Teenager to tackle 200-mile cycle ride in memory of his dad

Teenager to tackle 200-mile cycle ride in memory of his dad

Isaac Perry is going on a bike ride to raise money for the diabetes charity , pictured with his mum, Anita.

Mike Perry who lost his life.

Mike Perry who lost his life.

Isaac Perry is going on a charity bike ride to raise money for the diabetes charity, pictured with his mum Anita.

Isaac Perry is going on a bike ride to raise money for the diabetes charity.

First published in News
Last updated

AN 18-year-old from Baildon will begin a 200 mile charity challenge bike ride today to raise funds for Diabetes UK in memory of his father.

Isaac Perry of Oakleigh View, Baildon, will be completing the ride as a tribute to his father, Mike Perry who died in April and was in training for the 200 cycle challenge from Edinburgh to Newcastle.

He planned to complete it for his 52nd birthday but died, suddenly, while on business in Birmingham.

Isaac, who turned 18 on Sunday, is determined to finish the cycle for his father, doing the route that Mike planned to take and wearing the racing top his father would have worn.

Isaac said: “This bike ride means so much to me as dad trained unbelievably hard - Dad wasn’t the best diabetic but he may well have been the fittest.

“Cycling isn’t exactly a passion of mine, the ride is to raise as much money as possible to improve the lives of people with diabetes and in turn their families, however, it is also to do my dad proud,” he said.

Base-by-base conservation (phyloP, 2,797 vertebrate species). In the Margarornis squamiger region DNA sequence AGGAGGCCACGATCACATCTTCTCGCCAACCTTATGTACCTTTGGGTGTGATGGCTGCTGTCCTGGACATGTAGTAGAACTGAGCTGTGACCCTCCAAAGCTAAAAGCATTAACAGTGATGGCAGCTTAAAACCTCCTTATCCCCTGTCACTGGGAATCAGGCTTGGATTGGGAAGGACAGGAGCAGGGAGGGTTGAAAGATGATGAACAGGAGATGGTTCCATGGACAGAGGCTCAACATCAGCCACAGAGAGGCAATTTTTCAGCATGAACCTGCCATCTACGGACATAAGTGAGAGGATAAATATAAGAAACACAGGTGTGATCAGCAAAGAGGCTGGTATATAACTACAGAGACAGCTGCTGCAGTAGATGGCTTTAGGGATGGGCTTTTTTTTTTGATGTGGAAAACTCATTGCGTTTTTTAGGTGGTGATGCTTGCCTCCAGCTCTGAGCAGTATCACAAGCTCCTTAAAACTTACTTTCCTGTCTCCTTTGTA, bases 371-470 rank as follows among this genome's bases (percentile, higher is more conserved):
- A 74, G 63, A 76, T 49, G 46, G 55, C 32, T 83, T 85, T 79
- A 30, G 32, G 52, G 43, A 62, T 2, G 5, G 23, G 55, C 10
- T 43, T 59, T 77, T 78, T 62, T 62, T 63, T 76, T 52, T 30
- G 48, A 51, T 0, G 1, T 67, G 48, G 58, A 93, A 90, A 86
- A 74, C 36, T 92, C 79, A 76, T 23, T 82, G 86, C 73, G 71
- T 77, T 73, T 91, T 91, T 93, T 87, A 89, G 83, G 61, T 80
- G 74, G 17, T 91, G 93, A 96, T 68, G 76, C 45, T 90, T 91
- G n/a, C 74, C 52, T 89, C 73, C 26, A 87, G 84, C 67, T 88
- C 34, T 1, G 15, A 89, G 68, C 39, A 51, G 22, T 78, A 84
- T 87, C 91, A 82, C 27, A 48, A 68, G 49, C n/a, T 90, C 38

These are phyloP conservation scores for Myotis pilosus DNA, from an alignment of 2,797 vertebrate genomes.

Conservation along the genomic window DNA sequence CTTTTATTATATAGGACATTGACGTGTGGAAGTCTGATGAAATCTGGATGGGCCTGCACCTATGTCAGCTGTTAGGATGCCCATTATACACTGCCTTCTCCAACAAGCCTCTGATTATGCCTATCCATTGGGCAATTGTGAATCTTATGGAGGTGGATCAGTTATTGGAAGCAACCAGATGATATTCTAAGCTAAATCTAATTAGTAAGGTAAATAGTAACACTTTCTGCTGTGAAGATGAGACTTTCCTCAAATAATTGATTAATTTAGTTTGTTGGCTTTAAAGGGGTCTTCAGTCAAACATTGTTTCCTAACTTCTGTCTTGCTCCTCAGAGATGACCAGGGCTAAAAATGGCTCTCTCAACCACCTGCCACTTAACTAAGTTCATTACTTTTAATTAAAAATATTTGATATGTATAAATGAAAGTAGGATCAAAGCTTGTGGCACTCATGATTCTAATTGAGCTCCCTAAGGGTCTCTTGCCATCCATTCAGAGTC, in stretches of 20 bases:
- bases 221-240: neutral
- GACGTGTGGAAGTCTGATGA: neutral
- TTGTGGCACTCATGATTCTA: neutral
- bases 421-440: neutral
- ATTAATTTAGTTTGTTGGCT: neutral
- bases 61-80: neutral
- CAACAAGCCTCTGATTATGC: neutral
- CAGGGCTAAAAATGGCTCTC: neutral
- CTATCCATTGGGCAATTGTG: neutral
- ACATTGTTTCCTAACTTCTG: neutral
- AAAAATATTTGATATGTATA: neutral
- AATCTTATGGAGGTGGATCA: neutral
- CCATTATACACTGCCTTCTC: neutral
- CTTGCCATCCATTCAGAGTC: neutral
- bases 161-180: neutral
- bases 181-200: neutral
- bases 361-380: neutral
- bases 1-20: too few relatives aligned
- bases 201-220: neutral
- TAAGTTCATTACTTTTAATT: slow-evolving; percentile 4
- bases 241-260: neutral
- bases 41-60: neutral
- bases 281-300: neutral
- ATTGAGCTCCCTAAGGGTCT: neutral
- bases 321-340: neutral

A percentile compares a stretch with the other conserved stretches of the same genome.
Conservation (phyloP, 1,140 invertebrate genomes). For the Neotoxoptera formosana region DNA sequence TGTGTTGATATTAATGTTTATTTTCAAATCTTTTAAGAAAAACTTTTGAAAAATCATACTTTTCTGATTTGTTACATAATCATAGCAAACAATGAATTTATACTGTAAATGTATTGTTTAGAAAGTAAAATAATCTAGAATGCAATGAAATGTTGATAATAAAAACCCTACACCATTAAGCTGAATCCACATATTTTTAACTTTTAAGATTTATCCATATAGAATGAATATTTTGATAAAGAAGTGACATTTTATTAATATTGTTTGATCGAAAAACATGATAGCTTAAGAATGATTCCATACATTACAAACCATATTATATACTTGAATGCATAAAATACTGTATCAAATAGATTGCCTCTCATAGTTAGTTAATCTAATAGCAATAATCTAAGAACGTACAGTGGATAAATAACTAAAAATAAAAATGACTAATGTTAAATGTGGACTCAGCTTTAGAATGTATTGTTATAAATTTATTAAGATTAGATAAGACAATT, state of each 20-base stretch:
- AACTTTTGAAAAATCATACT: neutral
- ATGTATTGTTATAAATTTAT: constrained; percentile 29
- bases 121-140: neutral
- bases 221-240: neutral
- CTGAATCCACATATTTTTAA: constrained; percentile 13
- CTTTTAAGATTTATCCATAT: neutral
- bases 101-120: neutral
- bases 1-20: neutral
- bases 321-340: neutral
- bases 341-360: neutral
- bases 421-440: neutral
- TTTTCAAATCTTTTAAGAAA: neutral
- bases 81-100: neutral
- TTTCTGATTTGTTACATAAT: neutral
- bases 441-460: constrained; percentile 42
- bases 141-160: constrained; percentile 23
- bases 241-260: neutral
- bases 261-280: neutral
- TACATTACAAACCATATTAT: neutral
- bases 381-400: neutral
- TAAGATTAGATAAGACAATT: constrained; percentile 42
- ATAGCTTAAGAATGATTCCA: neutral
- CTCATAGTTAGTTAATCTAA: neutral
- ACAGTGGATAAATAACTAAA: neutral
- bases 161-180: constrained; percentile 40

Isaac will tackle the ride with five school friends from Woodhouse Grove and be joined by his sister Libby during the two-day ride.

His mother, Anita, who will be driving one of the support vehicles for the trip, said Mike originally set himself a target of raising £2,000 for Diabetes UK but the family now hopes to raise £5,000.

“Michael was passionate about raising money for Diabetes UK. We have raised around £4,500 so far and we hope to get the total over £5,000,’ Mrs Perry said.

Before he died, Mr Perry had spoken to Diabetes UK about the reasons for doing the challenge. He said: “I wanted to raise money for Diabetes UK because of the wonderful support they gave me which helped me manage my condition. I also really look forward to a cure for Type 1 diabetes, especially for the kids.”

About 10 per cent of people with diabetes have Type 1 – which is not caused by obesity or other lifestyle choices and isn’t currently unpreventable.

It usually affects the children or young adults, starting suddenly and getting worse quickly.

Katie Hall, Regional Fundraiser for Diabetes UK’s Northern and Yorkshire region, said: “Isaac’s decision to take part in this challenge in his father’s memory is a lovely tribute to Mike and it is wonderful that his friends and family are supporting him by cycling alongside him. Diabetes UK continues to tackle the challenge of diabetes on many fronts, by providing information, advice and support, campaigning for improved healthcare services and funding pioneering research into care, cure and prevention of all types of diabetes.”

For more information on Type 1 diabetes visit www.diabetes.org.uk

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